Perhaps you’re finally earning enough to leave your family’s home and get your own place. Or maybe you’re tired of roommates or recently uncoupled with your partner. In any case, you’re a part of the rising demographic of people living by themselves with no partner, no kids and no roommate.
Ever wonder what’s driving the trend and what you need to know about living solo? If so, read on.
Then and now
According to the U.S. Census, our living arrangements have changed considerably in the past 50 years. Back in 1967, 70 percent of the adult population lived with a spouse, while less than 8 percent lived alone. Today, just more than half of Americans live with a spouse while 15 percent live alone. (Some researchers even think the single-living percentage is as high as 27 percent.)
Here’s an even more surprising shift: More people live alone today than those who live with a child or some other relative. This represents a complete reversal of American living arrangements from 50 years ago. Single dwelling isn’t the rule, but it’s clearly a way of life that’s gaining traction in the U.S.
Who is most likely to live alone?
Traditionally, those who lived alone were widows, widowers and the young and unmarried. While that still holds true today, solo living is rising across all demographics.
Right now, 30 percent of women ages between the ages of 65 and 85 and 46 percent of women ages 85 and older live by themselves. (Men in these groups are less likely to live alone—just 27 percent of 65- to 85-year-olds and 17 percent of those 85 and older.)
Today’s young adults are much more likely to live with their parents than to live alone. Just 7.1 percent of adults between the ages of 18 and 34 are living by themselves, while a full 30 percent are with their parents.
Solo dwellers are more common in big cities. That makes sense when you contrast the housing stock in a major metropolitan area to small-town America. While one favors apartments, the other favors houses. In some urban neighborhoods, the number of single-person households can be as high as 66 percent.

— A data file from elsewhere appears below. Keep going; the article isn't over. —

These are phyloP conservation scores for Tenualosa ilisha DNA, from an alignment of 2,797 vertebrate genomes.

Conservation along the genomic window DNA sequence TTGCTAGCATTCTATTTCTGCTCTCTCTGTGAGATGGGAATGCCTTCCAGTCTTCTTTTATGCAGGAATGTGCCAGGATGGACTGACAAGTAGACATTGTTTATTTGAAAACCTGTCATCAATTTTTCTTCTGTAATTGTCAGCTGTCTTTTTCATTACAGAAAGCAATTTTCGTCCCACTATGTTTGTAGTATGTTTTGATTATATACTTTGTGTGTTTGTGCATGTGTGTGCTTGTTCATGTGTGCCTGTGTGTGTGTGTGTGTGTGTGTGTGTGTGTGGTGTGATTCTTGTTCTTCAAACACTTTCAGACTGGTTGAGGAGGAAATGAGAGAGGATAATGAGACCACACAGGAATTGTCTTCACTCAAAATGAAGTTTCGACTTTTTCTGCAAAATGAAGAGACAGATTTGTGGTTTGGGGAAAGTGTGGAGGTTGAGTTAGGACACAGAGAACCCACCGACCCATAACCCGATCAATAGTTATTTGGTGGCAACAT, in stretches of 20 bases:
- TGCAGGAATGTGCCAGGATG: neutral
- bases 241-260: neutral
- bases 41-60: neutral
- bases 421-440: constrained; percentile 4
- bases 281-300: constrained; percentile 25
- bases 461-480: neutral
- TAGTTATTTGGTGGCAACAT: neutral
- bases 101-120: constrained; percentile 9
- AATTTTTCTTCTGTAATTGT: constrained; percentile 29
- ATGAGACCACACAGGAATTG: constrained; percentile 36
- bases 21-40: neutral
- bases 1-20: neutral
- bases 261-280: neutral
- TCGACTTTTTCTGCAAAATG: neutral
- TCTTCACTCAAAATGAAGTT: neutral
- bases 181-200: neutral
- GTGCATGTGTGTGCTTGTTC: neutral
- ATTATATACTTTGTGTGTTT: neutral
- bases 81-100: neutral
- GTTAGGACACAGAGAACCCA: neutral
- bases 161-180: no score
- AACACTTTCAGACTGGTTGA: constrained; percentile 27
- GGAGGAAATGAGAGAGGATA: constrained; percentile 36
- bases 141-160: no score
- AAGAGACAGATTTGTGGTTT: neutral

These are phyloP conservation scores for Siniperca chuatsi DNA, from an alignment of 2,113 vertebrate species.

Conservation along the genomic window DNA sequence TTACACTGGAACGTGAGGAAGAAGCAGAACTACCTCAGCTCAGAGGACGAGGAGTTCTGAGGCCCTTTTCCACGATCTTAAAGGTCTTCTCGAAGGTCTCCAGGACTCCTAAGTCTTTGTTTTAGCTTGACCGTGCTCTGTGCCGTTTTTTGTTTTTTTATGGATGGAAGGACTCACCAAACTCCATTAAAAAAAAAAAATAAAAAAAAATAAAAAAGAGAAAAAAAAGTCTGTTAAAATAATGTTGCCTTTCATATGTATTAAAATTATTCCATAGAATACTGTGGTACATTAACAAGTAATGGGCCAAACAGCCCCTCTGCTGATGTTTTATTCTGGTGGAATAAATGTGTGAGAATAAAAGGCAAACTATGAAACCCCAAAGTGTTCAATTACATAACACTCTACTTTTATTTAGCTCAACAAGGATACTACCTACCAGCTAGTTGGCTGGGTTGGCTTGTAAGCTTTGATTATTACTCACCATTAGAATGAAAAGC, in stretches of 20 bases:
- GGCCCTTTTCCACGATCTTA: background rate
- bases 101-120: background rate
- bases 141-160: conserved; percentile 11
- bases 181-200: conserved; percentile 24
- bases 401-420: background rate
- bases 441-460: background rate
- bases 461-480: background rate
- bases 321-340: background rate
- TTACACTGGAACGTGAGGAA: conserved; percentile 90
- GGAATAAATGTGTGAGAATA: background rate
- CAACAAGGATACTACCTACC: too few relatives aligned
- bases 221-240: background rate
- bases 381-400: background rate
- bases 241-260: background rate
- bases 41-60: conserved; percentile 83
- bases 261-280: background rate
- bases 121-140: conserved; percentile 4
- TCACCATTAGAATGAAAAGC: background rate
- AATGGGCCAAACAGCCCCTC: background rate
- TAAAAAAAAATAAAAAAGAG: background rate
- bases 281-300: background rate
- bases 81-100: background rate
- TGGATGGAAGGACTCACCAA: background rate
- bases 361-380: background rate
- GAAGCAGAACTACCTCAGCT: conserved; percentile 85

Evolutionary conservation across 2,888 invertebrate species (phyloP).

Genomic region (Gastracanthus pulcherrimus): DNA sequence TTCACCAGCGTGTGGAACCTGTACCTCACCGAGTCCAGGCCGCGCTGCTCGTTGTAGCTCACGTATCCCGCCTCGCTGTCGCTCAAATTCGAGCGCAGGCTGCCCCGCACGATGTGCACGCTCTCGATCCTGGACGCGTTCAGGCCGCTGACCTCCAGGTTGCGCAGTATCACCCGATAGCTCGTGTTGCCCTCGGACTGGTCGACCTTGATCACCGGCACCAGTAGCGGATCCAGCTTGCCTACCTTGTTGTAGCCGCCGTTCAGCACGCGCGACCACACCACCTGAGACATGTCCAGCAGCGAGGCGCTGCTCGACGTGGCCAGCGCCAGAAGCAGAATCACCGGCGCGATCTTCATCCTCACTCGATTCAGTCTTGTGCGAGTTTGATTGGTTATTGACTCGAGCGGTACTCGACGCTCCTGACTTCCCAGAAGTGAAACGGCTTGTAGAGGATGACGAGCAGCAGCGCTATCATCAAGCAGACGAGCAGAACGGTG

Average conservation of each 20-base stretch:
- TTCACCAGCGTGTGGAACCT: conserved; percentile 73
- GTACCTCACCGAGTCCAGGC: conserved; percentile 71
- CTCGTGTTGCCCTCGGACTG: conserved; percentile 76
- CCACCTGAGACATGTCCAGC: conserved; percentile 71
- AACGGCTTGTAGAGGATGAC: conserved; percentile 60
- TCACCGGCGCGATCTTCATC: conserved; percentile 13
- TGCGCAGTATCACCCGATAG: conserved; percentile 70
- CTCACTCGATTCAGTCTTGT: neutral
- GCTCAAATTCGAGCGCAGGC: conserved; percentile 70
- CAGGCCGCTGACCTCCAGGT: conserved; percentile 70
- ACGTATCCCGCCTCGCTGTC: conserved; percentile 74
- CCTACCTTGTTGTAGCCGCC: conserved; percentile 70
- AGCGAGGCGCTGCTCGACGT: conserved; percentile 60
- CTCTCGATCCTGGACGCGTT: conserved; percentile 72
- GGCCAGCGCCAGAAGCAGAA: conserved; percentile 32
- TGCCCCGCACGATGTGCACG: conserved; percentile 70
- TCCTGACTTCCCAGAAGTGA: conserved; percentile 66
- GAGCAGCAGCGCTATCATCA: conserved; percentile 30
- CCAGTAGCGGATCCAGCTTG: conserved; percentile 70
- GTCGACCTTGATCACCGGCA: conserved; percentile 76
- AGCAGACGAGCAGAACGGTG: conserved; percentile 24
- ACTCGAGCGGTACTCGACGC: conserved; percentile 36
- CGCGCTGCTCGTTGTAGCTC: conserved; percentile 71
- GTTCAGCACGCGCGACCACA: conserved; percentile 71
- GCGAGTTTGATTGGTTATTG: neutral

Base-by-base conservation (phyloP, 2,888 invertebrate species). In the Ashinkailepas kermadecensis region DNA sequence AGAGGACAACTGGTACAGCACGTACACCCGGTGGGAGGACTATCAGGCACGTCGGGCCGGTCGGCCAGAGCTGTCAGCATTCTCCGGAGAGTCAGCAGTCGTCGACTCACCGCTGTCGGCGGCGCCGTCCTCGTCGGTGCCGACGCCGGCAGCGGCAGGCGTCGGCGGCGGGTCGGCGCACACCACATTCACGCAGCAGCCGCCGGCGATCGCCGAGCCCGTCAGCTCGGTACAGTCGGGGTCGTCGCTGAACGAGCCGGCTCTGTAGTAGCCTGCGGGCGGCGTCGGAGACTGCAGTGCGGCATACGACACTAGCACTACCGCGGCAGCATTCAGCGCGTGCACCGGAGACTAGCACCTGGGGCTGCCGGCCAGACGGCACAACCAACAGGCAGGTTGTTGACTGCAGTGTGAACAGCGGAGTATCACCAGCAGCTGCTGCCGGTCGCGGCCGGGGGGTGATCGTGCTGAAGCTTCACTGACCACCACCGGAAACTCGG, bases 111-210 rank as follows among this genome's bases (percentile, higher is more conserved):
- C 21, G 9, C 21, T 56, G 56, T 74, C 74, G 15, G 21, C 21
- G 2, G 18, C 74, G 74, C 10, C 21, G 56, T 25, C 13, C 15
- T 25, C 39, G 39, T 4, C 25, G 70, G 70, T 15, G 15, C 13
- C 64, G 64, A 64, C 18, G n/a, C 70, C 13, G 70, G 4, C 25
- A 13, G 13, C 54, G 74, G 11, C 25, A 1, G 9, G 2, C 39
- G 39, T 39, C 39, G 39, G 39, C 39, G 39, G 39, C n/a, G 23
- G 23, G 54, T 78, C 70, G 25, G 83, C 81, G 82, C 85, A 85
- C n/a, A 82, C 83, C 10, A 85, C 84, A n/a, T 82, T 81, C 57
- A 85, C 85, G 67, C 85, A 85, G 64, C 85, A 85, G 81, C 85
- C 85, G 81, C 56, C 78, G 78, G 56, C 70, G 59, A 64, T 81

Why are more people living alone?
The reasons for living alone are as complex and varied as individual situations. Perhaps a young college graduate just landed a first job in a faraway city. Or maybe a divorced woman in her late 40s just saw her youngest leave for college. And everyone knows at least one bachelor with no interest in marriage.
But what it often comes down to is economic independence. Without a good living, living alone is hard. (This explains why we’re seeing the biggest surge in young adults living with their parents in recent memory.) During times of economic expansion, when jobs are plentiful and housing is available, you can expect to see more people living solo across all demographics.
Here’s another way to look at it: Generations ago, it was expected that a recent widow would settle in with one of his or her grown children. However, thanks to better retirement planning and entitlements such as Social Security and Medicare, older people who find themselves on their own due to death or divorce are more likely to have the means to keep a home of their own.
It’s also worth pointing out that young adults are getting married at a later age than their parents and grandparents did. In fact, 59 percent of young adults this generation have never wed, and 60 percent don’t have children at home. Pew Research estimates that one in four millennials will never marry.
What are the risks of living alone?
Great things about living solo include always knowing that your leftover pizza will be right where you left it and that you’ll never have to compromise on TV shows.
However, like anything else, it has some downsides. Here are a few worth knowing.
- Social isolation: Is living alone good or bad for you? Some researchers say those who live alone have more of an incentive to put themselves out there and build a robust social network. On the other hand, research has shown that people who live alone are in poorer health, especially men. These two facts point to the importance of having a routine and making an effort to interact with others if you live alone.